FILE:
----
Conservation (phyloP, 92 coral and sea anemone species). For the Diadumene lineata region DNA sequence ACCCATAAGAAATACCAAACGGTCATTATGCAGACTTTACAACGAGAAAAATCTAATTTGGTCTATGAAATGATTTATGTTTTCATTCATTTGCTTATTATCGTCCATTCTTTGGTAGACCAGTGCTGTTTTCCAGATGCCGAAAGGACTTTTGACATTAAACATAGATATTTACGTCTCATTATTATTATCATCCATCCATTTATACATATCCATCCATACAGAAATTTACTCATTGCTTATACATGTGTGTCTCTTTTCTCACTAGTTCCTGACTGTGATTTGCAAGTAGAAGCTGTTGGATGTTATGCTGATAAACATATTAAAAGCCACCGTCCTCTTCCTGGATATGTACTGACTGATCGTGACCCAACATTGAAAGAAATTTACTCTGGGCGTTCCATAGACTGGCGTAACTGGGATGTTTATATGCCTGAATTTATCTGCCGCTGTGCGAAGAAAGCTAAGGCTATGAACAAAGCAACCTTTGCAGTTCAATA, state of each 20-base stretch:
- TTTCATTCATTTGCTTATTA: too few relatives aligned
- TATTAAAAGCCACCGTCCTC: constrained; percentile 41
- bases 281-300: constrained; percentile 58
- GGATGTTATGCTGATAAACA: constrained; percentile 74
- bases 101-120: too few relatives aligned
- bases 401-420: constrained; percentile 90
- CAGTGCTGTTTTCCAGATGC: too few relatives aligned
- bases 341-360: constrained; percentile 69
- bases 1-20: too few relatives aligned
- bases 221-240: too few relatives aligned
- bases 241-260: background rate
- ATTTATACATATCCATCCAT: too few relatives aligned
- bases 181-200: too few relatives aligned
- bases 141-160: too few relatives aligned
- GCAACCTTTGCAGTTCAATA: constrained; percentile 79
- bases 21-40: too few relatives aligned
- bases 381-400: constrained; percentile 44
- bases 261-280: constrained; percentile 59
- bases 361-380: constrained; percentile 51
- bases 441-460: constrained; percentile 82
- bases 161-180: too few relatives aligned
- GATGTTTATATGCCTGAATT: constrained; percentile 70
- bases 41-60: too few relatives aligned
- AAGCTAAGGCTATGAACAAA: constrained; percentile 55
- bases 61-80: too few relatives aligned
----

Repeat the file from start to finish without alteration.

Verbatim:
Conservation (phyloP, 92 coral and sea anemone species). For the Diadumene lineata region DNA sequence ACCCATAAGAAATACCAAACGGTCATTATGCAGACTTTACAACGAGAAAAATCTAATTTGGTCTATGAAATGATTTATGTTTTCATTCATTTGCTTATTATCGTCCATTCTTTGGTAGACCAGTGCTGTTTTCCAGATGCCGAAAGGACTTTTGACATTAAACATAGATATTTACGTCTCATTATTATTATCATCCATCCATTTATACATATCCATCCATACAGAAATTTACTCATTGCTTATACATGTGTGTCTCTTTTCTCACTAGTTCCTGACTGTGATTTGCAAGTAGAAGCTGTTGGATGTTATGCTGATAAACATATTAAAAGCCACCGTCCTCTTCCTGGATATGTACTGACTGATCGTGACCCAACATTGAAAGAAATTTACTCTGGGCGTTCCATAGACTGGCGTAACTGGGATGTTTATATGCCTGAATTTATCTGCCGCTGTGCGAAGAAAGCTAAGGCTATGAACAAAGCAACCTTTGCAGTTCAATA, state of each 20-base stretch:
- TTTCATTCATTTGCTTATTA: too few relatives aligned
- TATTAAAAGCCACCGTCCTC: constrained; percentile 41
- bases 281-300: constrained; percentile 58
- GGATGTTATGCTGATAAACA: constrained; percentile 74
- bases 101-120: too few relatives aligned
- bases 401-420: constrained; percentile 90
- CAGTGCTGTTTTCCAGATGC: too few relatives aligned
- bases 341-360: constrained; percentile 69
- bases 1-20: too few relatives aligned
- bases 221-240: too few relatives aligned
- bases 241-260: background rate
- ATTTATACATATCCATCCAT: too few relatives aligned
- bases 181-200: too few relatives aligned
- bases 141-160: too few relatives aligned
- GCAACCTTTGCAGTTCAATA: constrained; percentile 79
- bases 21-40: too few relatives aligned
- bases 381-400: constrained; percentile 44
- bases 261-280: constrained; percentile 59
- bases 361-380: constrained; percentile 51
- bases 441-460: constrained; percentile 82
- bases 161-180: too few relatives aligned
- GATGTTTATATGCCTGAATT: constrained; percentile 70
- bases 41-60: too few relatives aligned
- AAGCTAAGGCTATGAACAAA: constrained; percentile 55
- bases 61-80: too few relatives aligned